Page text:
Meanwhile, Boudreau's impact on the ice has already been felt, as he returned Ryan to the top line with Ryan Getzlaf and Corey Perry. Matt Beleskey has joined Teemu Selanne and Saku Koivu in the second trio and will presumably be there to start tonight. Andrew Cogliano has centered the third line with Niklas Hagman and Devante Smith-Pelly.
It's a quirky coincidence that Boudreau is facing the Flyers in his first game with the Ducks. Four years ago in his debut with the Capitals, he also faced the Flyers. Boudreau pointed out that coincidence and a couple others during an intriguing interview this morning with Ducks radio analyst Dan Wood.
"There are so many similarities, I feel like I'm..." Boudreau said, then paused. "I watch a lot of movies, so I'm thinking of JFK and the similarities they point out with [his assassination and] Lincoln. [Washington was] 6-14-1 [when he took over], and I think we're 7-13-4 right now. We played Philadelphia our first game, we're playing Philadelphia tonight. The first game [Flyers coach] Peter Laviolette coached when he took over in Philadelphia was against me in Washington. The first game I'm coaching here is against Peter. It's weird."
Also in that interview, Boudreau pointed out the differences between starting with the Capitals and doing the same here in Anaheim. "It's more challenging," he said. "When I went to Washington I'd coached seven of the players from the year before. I knew the players. Here you're coming in pretty cold and pretty blind. You know the players and the reputation and those things, but you don't know them individually. So, it's going to take a little bit of time just to know them. I'm not using that as an excuse. I expect to win every game. But to know them the way you want to know them is going to take a long time."
I expect to win every game. You gotta like that motto.
"If you know me, my short-term is to win. My long-term it to win," Boudreau said. "I'm a very positive person, and I never think there is a hole too deep that you can't climb yourself out. I've already gotten everything written down on what we have to do to make the playoffs and beyond. Now it's up to me to make the players believe this is a feasible and possible situation to do."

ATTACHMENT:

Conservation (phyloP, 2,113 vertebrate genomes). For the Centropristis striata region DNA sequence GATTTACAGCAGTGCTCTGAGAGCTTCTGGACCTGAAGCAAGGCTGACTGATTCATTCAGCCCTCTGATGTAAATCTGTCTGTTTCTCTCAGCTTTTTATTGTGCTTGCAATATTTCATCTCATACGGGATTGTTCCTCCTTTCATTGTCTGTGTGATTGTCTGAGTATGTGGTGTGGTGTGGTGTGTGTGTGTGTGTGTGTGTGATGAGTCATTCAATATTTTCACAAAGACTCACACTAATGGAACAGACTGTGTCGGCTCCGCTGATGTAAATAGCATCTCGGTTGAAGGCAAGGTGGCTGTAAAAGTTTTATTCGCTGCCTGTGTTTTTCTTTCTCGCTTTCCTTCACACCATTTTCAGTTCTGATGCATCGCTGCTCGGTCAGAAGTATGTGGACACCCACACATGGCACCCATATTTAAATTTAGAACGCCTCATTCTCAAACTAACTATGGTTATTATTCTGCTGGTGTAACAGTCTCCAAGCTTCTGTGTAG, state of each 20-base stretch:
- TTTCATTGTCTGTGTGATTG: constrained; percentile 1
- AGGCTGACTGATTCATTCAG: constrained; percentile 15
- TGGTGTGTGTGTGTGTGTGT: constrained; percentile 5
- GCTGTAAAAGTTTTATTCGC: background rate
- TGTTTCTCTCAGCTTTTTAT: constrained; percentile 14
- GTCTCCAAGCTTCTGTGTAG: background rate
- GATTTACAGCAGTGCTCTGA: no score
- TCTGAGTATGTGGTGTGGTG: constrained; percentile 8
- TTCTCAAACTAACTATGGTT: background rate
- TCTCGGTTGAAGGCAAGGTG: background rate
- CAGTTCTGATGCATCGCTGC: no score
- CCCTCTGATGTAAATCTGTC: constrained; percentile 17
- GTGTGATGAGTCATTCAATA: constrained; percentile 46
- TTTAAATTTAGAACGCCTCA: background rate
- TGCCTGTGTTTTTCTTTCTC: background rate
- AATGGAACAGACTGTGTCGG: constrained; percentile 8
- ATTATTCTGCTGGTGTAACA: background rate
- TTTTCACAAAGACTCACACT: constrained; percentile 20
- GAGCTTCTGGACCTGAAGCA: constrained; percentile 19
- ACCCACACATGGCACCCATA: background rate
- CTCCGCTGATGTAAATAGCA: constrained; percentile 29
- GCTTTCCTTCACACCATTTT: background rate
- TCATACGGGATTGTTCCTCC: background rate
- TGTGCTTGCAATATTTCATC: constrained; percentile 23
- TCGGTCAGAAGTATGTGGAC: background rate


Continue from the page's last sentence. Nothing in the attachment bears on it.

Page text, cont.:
I can report first-hand that Boudreau's optimism and the sensation of a fresh start has already instilled a positive vibe among the Ducks staff (including me, as you can tell by the 1,400 words I've dedicated to this). Meanwhile, someone from the Capitals staff sent over three of these Boudreau bobbleheads, now proudly displayed on a couple of desks here.
The entire Ducks and Honda Center staff was treated to a pizza luncheon this afternoon in which Boudreau made a quick cameo and speech. (While he spoke, a TV in the Jack Daniels Old No. 7 Club was coincidentally showing an NHL Network replay of last night's Washington loss to Pittsburgh.) Boudreau didn't speak to the staff long (out of character for a guy who has earned the nickname "Gabby"), but he did finish with this line:
"We're gonna have some fun."
What would really be fun is a win tonight against a Flyers team that comes to Anaheim for the second straight year without former Duck Chris Pronger, who is out four weeks following knee surgery. The other former Duck, goalie Ilya Bryzgalov, is supposed to play tonight despite battling a cold that kept him out of last Saturday's game with the Rangers.
"You watch them out there doing little drills and picking top corners and everything else. You want to see it in a game because it's easy to do it when there is nobody that really doesn't like you playing against you," Boudreau said this morning. "Tonight I'm sure there will be some guys who aren't as friendly. We're playing a tough team and I believe they will be ready."
But no matter the opponent, this is an exciting time for the Ducks, the first of 58 games they have to climb out of this hole. And to hear Boudreau tell it, they can make it happen.
"This is a team that before the season started, if you read a lot of the clippings, should really contend for the West and Pacific crown and I think they're very capable of doing it," he said. "I want them to believe in themselves. That's the message for today, believing in themselves."